"As discussed earlier, butane adsorption on activated carbon is almost irreversible … Thus, a proper way of operating the H2-PSA system for treatment of refinery fuel gas is to ensure the containment of the butane (and of other heavier molecular weight hydrocarbons) within the silica gel section and the methane front (and, hence, the other hydrocarbon components) within the activated carbon section." (emphasis added by the Board).

The only specific example in document (6) providing information as to the fill fraction of the layers in a SC bed is that depicted in Figure 1, wherein the S layer constitutes 24.5% of the bed length.

5.2.2 The Opposition Division and Respondent I have instead considered more relevant for the assessment of inventive step another disclosure also contained in document (6), i.e. that referring to the simulation of an industrial system operated in Singapore and based on a three-layer ASC bed.

However, the Board notes that this disclosure relates to the purification of hydrogen from mixtures not containing heavy hydrocarbons, as apparent from the disclosure at page 1989, lines 2 to 21, that:

"The … PSA process in operation at a refinery in Singapore utilizes three different adsorbents, namely, activated alumina, silica gel, and activated carbon. The activated alumina layer is used essentially to remove water … Hydrocarbon constituents in the feed streams other than C1-C4 are ignored in this study since they are present in trace amounts, if at all." (emphasis added by the Board).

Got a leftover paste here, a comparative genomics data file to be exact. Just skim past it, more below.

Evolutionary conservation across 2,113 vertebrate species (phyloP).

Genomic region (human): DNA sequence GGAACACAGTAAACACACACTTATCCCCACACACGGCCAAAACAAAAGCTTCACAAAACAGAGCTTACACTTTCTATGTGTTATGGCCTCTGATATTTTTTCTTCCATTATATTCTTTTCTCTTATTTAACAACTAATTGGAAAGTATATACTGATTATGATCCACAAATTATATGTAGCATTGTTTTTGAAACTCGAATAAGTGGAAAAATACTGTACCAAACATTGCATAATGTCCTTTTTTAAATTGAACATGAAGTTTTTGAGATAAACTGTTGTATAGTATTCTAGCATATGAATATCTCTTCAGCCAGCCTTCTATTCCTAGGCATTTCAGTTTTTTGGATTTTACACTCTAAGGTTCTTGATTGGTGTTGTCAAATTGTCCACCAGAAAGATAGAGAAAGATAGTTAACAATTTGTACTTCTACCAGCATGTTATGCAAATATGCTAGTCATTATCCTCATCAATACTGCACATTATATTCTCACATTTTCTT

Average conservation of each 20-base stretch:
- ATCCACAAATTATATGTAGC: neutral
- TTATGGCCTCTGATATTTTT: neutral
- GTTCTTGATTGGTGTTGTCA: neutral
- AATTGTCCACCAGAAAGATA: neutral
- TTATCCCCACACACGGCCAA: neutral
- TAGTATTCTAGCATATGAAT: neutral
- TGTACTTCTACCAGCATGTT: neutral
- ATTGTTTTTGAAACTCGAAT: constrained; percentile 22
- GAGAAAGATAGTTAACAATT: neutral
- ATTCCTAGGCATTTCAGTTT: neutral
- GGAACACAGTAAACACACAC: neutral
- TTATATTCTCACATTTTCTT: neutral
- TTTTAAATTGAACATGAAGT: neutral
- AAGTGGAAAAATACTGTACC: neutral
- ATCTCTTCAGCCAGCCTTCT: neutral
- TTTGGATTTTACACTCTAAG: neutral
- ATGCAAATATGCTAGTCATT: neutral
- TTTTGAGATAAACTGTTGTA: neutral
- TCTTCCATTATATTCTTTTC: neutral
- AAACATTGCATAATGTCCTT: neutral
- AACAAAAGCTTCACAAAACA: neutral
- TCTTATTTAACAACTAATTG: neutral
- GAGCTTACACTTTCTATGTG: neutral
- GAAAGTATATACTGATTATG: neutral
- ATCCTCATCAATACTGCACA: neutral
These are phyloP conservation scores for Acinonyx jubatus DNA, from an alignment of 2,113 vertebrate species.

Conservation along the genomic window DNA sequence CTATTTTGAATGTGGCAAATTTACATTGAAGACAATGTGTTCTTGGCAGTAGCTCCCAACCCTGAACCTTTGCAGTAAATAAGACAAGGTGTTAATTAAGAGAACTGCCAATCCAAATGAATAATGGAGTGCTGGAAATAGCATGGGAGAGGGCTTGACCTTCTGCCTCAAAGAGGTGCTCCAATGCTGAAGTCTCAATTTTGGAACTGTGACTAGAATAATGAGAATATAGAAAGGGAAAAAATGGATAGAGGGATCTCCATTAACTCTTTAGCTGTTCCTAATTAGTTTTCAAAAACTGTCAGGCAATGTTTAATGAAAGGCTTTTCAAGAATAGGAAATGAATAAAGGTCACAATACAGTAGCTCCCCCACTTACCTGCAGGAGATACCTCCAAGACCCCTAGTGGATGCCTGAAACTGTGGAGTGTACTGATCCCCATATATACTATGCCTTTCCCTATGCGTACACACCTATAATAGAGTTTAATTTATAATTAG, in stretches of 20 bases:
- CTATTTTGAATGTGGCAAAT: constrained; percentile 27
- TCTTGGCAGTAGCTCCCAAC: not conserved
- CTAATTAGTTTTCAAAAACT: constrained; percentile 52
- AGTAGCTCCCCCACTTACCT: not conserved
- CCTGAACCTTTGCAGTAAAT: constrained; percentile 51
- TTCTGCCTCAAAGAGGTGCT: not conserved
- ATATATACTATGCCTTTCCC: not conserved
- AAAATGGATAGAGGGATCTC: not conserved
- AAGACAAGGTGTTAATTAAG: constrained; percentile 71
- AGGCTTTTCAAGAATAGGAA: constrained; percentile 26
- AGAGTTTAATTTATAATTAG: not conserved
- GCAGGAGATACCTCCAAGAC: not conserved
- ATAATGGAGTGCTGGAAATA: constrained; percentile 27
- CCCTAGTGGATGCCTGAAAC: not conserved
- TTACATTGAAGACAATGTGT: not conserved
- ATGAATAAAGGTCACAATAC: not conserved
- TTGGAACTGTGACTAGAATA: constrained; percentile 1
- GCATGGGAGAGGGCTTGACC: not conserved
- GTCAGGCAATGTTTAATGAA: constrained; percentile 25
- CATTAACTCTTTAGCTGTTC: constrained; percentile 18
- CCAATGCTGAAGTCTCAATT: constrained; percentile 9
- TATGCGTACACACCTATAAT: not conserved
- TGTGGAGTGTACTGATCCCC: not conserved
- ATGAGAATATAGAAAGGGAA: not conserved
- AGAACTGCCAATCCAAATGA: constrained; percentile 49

Hence, the ASC bed appears only disclosed in document (6) in connection with a simulation made under the assumption that hydrocarbons with more than four carbon atoms were likely to be totally absent in the industrial process taking place at Singapore.

Thus, the ASC bed of document (6) does not address the same technical problem addressed in the patent-in-suit and, therefore, represents a less relevant prior art for the skilled reader of this citation as a whole.

5.2.3 Accordingly, the Board concludes that the above-identified general teaching on SC beds of document (6), exemplified in a SC bed wherein the S layer constitutes 24.5% thereof, represents a more reasonable starting point for the assessment of inventive step.

5.3 As to the problem credibly solved by the use of present claim 1 vis-à-vis this prior art, the Board notes that the Respondent I has not disputed in its written submissions the Appellant's written statements (in the grounds of appeal and in the letter of 15 March 2012) that the provided simulation data demonstrated over a wide range of feed compositions the results already reported in the patent examples as to a maximized recovery of hydrogen from H2/C6+ mixtures. The essence of the reasoning of Respondent I is rather that the fill fractions of the ASC apparatus of the patent-in-suit are just the result of a conventional adaptation of the fill fractions of the adsorption layers (in the ASC bed of document (6)) depending on the quantities of the components of the feed mixture that need to be removed. Hence, the arguments presented by this Party certainly do not imply that the claimed subject-matter provides results that are appreciably worse than those provided e.g. by the SC bed of the prior art with a S layer of 24.5%.